Kate stuns at Eurovision opening

Contestants from 41 countries, including Australia, have walked an orange carpet in Tel Aviv for the opening ceremony of Eurovision 2019, brushing aside security concerns and calls for a boycott.

The 64th Eurovision Song Contest holds semi-finals in Tel Aviv, Israel's entertainment and business capital, on Tuesday and Thursday ahead of the grand final on Saturday.

Australia has chosen classically trained singer-songwriter Kate Miller-Heidke, 37, as its Eurovision representative. Miller-Heidke won the nationally televised competition to represent Australia.

Kate Miller-Heidke hit the orange carpet in Tel Aviv. Picture: AP
Kate Miller-Heidke hit the orange carpet in Tel Aviv. Picture: AP

Eurovision is the world's largest television music competition. Despite being a European contest, Australia has been competing in Eurovision since 2015.

Australia's inclusion is in recognition of the country's large fan base. Three million Aussies watched Eurovision last year.

Instead of the traditional red carpet, an orange carpet, matching the logo of a company sponsoring the international songfest, was rolled out at the Tel Aviv square that houses Israel's Habima national theatre and the Israel Philharmonic.

It is the first time Israel has hosted the event.

Kate Miller-Heidke plays a fan party ahead of her performance at Eurovison. Picture: Rami Zarnegar
Kate Miller-Heidke plays a fan party ahead of her performance at Eurovison. Picture: Rami Zarnegar

Concerns had been raised that the contest could be disrupted by a surge in cross-border violence between Israel and Palestinian militants in Gaza.

But a ceasefire that went into effect a week ago has been holding.

When Israel was selected last year to host the 2019 Eurovision finals, the internationally televised event was identified by the Boycott, Divestment, Sanctions campaign as a target for its campaign to pressure governments, companies, performers and academics to isolate Israel over its policies towards Palestinians in the occupied West Bank and Gaza.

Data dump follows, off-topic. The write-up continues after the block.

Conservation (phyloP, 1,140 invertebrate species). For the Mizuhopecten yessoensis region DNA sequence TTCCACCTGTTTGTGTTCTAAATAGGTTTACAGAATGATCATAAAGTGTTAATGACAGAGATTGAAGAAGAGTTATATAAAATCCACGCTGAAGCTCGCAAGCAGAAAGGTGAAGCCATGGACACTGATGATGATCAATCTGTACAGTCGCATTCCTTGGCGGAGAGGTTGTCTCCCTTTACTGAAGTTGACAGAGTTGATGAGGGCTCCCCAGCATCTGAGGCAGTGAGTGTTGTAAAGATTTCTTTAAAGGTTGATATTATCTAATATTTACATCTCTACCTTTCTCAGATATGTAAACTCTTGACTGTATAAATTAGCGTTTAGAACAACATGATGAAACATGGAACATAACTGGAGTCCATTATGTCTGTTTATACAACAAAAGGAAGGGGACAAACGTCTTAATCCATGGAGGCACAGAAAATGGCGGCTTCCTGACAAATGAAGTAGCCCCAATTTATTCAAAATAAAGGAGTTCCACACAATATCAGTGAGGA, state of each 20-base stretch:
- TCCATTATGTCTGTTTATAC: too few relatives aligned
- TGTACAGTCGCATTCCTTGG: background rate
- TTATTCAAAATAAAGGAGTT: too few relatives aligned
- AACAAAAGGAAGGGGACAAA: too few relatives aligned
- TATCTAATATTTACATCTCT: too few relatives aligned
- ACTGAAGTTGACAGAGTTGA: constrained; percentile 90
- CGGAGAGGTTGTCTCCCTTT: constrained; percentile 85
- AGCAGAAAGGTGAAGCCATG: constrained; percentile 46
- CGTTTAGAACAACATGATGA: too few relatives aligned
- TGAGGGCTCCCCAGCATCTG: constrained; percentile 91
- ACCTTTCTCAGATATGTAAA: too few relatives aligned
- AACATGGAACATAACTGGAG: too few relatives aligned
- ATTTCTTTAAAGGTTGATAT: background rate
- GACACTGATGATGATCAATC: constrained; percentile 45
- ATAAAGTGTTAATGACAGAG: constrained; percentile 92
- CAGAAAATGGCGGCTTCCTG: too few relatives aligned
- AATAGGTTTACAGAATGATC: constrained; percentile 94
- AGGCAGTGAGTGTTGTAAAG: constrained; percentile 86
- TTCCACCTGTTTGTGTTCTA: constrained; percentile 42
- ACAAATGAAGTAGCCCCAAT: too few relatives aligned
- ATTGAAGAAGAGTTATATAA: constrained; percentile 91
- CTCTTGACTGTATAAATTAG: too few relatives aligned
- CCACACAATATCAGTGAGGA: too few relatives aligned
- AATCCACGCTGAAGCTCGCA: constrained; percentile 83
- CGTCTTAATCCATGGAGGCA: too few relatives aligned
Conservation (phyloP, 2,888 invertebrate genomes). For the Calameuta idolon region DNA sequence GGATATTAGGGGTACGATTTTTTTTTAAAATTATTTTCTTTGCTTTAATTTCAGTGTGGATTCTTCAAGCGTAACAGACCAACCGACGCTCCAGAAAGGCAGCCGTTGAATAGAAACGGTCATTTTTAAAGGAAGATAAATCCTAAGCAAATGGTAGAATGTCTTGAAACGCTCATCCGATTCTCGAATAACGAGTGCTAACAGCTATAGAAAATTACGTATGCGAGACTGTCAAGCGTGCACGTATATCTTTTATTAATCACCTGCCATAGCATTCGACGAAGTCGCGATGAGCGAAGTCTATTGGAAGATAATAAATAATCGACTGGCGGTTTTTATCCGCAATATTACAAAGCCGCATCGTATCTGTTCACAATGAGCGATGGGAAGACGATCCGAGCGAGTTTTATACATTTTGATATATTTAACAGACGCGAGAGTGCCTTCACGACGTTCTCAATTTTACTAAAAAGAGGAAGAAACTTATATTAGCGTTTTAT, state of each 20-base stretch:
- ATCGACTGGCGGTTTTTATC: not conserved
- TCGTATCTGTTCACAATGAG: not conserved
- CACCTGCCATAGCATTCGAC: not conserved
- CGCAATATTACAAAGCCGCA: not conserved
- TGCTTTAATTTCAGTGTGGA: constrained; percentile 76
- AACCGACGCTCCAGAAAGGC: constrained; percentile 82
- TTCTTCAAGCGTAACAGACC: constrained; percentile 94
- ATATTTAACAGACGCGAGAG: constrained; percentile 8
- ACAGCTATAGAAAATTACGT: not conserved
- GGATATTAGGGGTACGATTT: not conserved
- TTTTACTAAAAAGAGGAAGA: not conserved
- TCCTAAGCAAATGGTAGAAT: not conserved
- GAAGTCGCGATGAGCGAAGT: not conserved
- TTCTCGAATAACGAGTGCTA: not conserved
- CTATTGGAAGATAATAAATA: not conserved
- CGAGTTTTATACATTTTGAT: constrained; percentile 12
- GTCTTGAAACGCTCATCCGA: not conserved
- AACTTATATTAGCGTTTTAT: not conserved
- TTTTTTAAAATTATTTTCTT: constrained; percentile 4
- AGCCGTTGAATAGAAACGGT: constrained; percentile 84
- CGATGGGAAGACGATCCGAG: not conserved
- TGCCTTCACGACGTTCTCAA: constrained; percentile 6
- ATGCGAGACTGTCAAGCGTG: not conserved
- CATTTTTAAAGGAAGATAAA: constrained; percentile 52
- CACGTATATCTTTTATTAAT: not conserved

No delegation has pulled out.

Kate Miller-Heidke in Tel Aviv  for the start of Eurovision. Picture: AP
Kate Miller-Heidke in Tel Aviv for the start of Eurovision. Picture: AP

Israel has mounted a counter-campaign, rebutting BDS attacks and accusing some supporters of being anti-Semitic or having ties to militant groups such as Hamas and the Popular Front for the Liberation of Palestine, allegations BDS leaders reject.

The Eurovision Village, located at the beachfront Charles Clore Park, opened to the general public on Sunday evening. Over the course of the week it will offer live performances by Israeli and international artists and a live DJ stage. The competition will be held on May 14-18 in the Expo event hall in northern Tel Aviv.

The line-up of interval acts includes US pop icon Madonna and Israeli film star Gal Gadot as well as past Eurovision winners and contestants from various countries.

Kate Miller-Heidke with son Ernie before she heads to Eurovision. Picture: Instagram/@katemillerheidke
Kate Miller-Heidke with son Ernie before she heads to Eurovision. Picture: Instagram/@katemillerheidke

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